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Discussion Starter · #1 ·
If one were to use a pre/pro for 100% HT use in 7.1 format right now while planning for possible new formats in the future which pre/pro would you pick and why?


1. Lexicon MC-12

2. Theta Casablanca 2

3. Meridian 861
 

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Quote:
Originally posted by Chris Bone
If one were to use a pre/pro for 100% HT use in 7.1 format right now while planning for possible new formats in the future which pre/pro would you pick and why?


1. Lexicon MC-12

2. Theta Casablanca 2

3. Meridian 861
Hi Chris,


For me, it would be between the Lexicon and Meridian, especially if home theater is the main intended use. Both Lexicon and Meridian have extensive experience in surround processing, and their products offer proprietary 7-channel surround modes that no other manufacturers can match in quality and sophistication. The Theta is a nice piece in a music-oriented system (which is Theta's focus), but Theta lacks in-house expertise in surround algorithm development and their generic surround modes really aren't competitive with Lexicon's Logic 7 or Meridian's Trifield.


Lexicon and Meridian are both great choices for music as well as home theater; they do take different philosophical approaches to surround modes, though, and if you're spending this much money I would make a point of evaluating them first-hand, and avoid relying on the subjective claims you'll read online. Other objective differences and criteria worth considering:


- SACD/analog source support? (Lexicon offers true analog bypass on all inputs; Meridian is all-digital, with proprietary digital interface for DVD-A only)


- Expandability? Meridian 861 is a full card-cage architecture which makes swapping capabilities in and out very convenient, though this doesn't really offer a cost benefit. The MC-12 has three expansion slots for daughtercards, and its four on-board SHARC processors can be expanded to 16, but some parts of the architecture are fixed.


- Price? MC-12 Balanced is $10K; the revamped version of the 861 is $20-$25K. You should not consider an older 861, because the older architecture lacks the DSP horsepower for today's formats and the unit would require a complete internals replacement. Part of the higher cost of an 861 is its support for system-wide all digital capability, which is only a benefit if you use Meridian's own (pricey) digital active loudspeakers.


- Upgrade policy. Both companies have an excellent track record of supporting emerging technologies. They take different approaches to upgrades, though--since the 861 is really a highly flexible shell, Meridian will stick with the same platform for longer (but check the prices for daughtercards), while Lexicon will periodically move to newer platforms and offer very generous trade-ins for the older units; the highly expandable MC-12 is very new, so there won't be a platform upgrade for quite some time to come.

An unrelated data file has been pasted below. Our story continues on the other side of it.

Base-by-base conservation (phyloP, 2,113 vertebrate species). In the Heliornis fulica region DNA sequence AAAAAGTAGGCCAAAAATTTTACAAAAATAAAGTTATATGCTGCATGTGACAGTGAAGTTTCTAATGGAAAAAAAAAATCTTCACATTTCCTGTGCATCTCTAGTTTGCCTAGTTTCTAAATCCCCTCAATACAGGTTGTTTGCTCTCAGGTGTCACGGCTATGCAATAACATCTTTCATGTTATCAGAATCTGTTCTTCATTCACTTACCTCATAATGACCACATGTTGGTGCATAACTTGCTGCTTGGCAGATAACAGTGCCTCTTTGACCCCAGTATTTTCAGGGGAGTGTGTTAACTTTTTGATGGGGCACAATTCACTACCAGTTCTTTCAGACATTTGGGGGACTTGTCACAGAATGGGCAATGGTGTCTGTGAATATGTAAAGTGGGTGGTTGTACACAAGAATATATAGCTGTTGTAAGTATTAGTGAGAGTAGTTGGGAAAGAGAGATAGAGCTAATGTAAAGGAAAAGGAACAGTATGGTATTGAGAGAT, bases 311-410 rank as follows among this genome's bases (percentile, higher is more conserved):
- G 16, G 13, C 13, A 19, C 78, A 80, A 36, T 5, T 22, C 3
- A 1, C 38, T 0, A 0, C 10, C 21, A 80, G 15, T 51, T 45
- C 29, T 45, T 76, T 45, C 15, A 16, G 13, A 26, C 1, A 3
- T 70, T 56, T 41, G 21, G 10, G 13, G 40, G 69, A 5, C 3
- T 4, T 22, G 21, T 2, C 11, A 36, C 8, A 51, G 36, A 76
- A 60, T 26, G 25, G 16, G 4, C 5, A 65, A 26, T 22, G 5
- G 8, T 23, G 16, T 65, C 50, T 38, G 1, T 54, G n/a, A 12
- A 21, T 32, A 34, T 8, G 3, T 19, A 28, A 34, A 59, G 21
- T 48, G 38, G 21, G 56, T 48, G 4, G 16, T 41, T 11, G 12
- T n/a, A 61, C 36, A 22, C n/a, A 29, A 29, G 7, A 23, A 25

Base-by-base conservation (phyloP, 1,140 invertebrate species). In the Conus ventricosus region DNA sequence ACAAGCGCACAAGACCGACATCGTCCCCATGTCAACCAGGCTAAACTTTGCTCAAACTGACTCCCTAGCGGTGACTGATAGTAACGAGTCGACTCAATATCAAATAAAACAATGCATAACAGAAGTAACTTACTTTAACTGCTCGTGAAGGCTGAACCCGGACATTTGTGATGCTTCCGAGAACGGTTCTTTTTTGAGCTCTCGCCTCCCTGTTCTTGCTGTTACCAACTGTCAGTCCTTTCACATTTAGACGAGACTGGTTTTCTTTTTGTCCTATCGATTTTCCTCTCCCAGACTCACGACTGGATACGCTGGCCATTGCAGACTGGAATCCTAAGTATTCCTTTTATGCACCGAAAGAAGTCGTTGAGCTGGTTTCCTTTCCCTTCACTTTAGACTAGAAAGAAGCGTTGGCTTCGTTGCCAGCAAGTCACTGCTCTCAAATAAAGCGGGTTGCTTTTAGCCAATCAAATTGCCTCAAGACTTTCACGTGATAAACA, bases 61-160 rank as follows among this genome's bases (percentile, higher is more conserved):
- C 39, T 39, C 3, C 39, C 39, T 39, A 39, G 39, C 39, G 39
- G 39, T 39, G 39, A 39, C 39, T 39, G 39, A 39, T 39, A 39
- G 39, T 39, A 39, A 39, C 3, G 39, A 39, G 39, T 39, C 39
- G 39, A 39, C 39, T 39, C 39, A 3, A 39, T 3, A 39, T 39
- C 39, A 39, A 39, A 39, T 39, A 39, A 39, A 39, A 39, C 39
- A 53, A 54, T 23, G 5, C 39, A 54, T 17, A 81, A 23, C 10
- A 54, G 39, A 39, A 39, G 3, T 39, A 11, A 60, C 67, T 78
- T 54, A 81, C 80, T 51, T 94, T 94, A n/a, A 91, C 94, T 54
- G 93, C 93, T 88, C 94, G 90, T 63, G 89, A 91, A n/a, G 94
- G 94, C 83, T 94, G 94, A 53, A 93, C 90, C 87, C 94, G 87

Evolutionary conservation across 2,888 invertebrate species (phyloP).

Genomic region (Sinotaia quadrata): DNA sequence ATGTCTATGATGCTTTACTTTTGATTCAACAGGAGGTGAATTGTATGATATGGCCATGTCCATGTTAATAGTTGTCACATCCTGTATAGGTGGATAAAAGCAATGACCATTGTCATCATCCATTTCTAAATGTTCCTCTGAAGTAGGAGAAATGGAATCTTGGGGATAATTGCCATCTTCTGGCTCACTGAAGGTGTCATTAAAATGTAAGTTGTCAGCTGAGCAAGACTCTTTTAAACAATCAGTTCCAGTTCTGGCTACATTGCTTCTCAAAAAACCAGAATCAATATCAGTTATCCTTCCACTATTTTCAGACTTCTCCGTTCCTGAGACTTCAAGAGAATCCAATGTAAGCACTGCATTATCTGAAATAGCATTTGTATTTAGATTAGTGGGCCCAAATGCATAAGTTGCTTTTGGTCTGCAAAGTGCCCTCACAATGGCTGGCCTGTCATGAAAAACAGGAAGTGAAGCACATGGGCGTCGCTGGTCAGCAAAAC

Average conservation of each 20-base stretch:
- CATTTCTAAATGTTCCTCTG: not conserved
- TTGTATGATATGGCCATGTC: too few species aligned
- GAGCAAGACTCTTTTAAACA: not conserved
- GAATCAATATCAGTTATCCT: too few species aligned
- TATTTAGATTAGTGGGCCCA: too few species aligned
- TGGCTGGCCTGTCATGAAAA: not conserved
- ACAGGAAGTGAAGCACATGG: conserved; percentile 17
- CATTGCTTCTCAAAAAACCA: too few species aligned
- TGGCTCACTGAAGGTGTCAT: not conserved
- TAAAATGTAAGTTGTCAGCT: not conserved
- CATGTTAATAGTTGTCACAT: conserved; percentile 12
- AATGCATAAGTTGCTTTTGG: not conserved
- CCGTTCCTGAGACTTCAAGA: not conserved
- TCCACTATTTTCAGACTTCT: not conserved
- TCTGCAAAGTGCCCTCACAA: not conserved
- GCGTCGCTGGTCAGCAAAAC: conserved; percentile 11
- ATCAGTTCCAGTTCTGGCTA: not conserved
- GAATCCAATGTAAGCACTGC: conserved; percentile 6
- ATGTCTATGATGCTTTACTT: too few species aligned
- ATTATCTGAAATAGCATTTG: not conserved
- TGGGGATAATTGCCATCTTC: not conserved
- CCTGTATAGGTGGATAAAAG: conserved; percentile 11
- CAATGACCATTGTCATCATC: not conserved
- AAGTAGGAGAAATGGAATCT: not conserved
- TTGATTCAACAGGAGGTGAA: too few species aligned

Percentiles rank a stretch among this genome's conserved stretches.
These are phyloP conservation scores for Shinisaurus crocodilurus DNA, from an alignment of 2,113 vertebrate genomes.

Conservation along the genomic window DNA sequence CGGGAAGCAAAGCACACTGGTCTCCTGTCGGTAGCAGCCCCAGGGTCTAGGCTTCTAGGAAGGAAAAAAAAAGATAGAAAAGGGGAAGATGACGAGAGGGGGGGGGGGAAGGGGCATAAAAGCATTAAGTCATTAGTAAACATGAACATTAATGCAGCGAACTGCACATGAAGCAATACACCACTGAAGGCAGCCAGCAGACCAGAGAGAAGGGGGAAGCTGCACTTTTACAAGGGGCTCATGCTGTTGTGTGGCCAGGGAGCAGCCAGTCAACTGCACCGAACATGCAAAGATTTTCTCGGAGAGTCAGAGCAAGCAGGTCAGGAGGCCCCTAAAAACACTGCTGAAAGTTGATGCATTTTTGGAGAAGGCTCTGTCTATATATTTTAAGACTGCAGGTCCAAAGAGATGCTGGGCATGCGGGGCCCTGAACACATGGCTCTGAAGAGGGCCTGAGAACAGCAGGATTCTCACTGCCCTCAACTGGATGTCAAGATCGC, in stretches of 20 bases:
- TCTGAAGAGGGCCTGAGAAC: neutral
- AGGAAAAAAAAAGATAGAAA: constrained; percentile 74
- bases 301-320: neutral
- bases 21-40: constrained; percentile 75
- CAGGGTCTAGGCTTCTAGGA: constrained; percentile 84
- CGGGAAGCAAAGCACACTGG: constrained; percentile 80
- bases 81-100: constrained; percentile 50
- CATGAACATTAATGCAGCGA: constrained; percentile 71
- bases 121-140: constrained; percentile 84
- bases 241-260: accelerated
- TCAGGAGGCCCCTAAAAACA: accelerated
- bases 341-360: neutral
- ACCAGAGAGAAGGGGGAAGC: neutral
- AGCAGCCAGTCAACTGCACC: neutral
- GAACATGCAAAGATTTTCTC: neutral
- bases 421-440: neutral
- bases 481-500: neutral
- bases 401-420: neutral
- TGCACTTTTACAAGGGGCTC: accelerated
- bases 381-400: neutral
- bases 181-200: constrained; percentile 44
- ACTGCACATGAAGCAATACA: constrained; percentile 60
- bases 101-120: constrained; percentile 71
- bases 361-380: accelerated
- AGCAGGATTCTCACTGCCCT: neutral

FWIW, I'm an MC-12B owner, and very satisfied with it. I wouldn't mind an 861 either, though.


Good luck,

Philip Brandes
 

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Discussion Starter · #3 ·
Thank you so much phillip for your insight. I must agree that the price tag on the lexicon, for all that you get, sounds better than the Meridian. I don't know if there is a $15000.00 difference in sound,option and quality to make the expense of the Meridian merrit purchasing it over the lex. My speaker system is all active M&k 150P's,MX5000thx's, and when they come out-active M&K tripole 250's. Since I do not need a power amp. I feel free to spend more on a quality pre/pro.
 

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As a happy Theta owner I will go ahead and put out that option. There is an interview with the Theta people reachable from their web site. I think it does a good job of describing their outlook. They feel the job of the equipment is to reproduce what the source material was. So in general they have focused on clean flexible upgradable designs. The CBII is a bit long in the tooth. The 7 chanel formats are in the works from what I hear but not quite out yet. They do have Circle Suround for those that want synthetic surround, and in 96/24. Their DAC options and base management are second to none. The proven upgrade paths are also there, and in digestible increments. You can upgrade one card at a time as desired for a reasonable fee. I do not have the Circle Suround, but there are a lot of posts on this forum from those that do. I have not had any regrets over 5 years of ownership. The CBII will go up to 8.4 and the decoding is a software upgrade as available. There are also spare DSP spaces for more processors. But as is always the case in this game, listen to the equipment in a real space. If at all possible listen with the amps and speakers you intend to use. If the budget is at all an issue the CBII will give you more flexibility to spend some now and the rest later.
 

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Problem is we each think we have the best!!! What else is new!!!


But from an audiophile sonic standpoint, I will take my Theta anyday!!!


Good day!